I suspect teaching great crowds didn’t excite Jesus a great deal, they were to prove to him as we know to be a problematic group. But what mattered to Jesus (and what should matter to the Church, to us), was the authenticity and the sincerity of those who stayed. How they lived in light of faith, and how their faith in him transformed them. Now we cannot live in a state of perpetual judgment upon one another; for we would destroy ourselves. But all of us, need to be accountable towards one another and to God in a way which encourages us to be Christ-like, rather than selfish, bitter and unfulfilled creatures who linger in the shadows waiting to pounce on the brother or sister who trips up. Where is the grace in that? Where is Christ in us, when we are spiteful and cruel and unforgiving to one another? It seems, we have chosen then to belong to the church, without believing in Christ, but we are called to belong and believe, believe and belong and then to be glorious as he is Glorious.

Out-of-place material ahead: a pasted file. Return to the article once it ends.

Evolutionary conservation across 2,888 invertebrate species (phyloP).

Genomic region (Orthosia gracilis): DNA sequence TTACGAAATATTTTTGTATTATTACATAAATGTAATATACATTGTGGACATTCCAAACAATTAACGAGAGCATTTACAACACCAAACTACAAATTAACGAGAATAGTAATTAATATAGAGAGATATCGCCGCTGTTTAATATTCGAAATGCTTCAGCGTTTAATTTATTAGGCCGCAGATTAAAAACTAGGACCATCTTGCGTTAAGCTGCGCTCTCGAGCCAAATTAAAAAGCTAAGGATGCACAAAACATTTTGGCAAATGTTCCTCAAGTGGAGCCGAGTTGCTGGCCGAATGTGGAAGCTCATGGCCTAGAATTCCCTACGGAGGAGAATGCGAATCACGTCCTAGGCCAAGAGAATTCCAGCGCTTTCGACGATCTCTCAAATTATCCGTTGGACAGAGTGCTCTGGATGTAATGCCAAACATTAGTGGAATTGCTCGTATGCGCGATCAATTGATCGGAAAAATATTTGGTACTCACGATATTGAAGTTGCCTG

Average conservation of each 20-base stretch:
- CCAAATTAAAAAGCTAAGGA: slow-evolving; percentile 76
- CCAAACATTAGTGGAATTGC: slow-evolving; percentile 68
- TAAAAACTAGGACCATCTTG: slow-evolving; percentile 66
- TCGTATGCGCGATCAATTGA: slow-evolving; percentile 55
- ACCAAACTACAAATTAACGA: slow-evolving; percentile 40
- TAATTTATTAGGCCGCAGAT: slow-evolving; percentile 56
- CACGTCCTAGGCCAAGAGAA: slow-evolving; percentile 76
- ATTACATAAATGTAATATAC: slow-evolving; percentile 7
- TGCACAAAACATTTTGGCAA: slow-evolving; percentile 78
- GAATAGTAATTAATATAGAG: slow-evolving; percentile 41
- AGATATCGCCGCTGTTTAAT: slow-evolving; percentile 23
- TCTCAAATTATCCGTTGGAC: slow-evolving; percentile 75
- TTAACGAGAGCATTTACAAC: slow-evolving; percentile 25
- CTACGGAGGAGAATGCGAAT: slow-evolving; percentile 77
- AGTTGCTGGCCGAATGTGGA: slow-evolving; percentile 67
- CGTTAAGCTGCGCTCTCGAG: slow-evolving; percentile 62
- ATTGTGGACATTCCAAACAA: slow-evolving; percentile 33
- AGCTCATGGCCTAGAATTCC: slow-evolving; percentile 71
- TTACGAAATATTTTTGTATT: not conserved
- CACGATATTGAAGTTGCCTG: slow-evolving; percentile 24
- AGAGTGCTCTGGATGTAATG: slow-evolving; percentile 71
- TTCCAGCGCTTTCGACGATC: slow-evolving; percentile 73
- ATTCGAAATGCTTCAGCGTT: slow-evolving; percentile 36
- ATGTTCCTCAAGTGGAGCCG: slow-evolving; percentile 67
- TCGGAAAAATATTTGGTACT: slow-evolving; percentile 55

The words of Our Lord, especially his teaching about the Eucharist, offended those who wouldn’t accept that level of challenge. Our faith is not the acceptance of a set of correct beliefs, nor is it about being nice to people: it is however, a passionate commitment to the person of Jesus, and to want to become like the person of Christ, who comes to us in bread and wine for we all know, that right believing and behavior follow from our active and committed participation in the distinctive act of Christian worship. We are to be changed from Glory into Glory. And we have work set before us in order to fulfill that hope.
The gospels we have heard for the last five weeks remind us that the Christian life cannot be lived without the Eucharist, we have made our decision, we believe, it is in believing that we receive and in receiving that w’e are his, and he lives in us and through us; Himself, giving glory to the Father who is in heaven; let this Sacrament influence us, let it change us to reflect his Glory, his truth in our community of faith and in the world.
Sermon preached by Fr. John Pritchard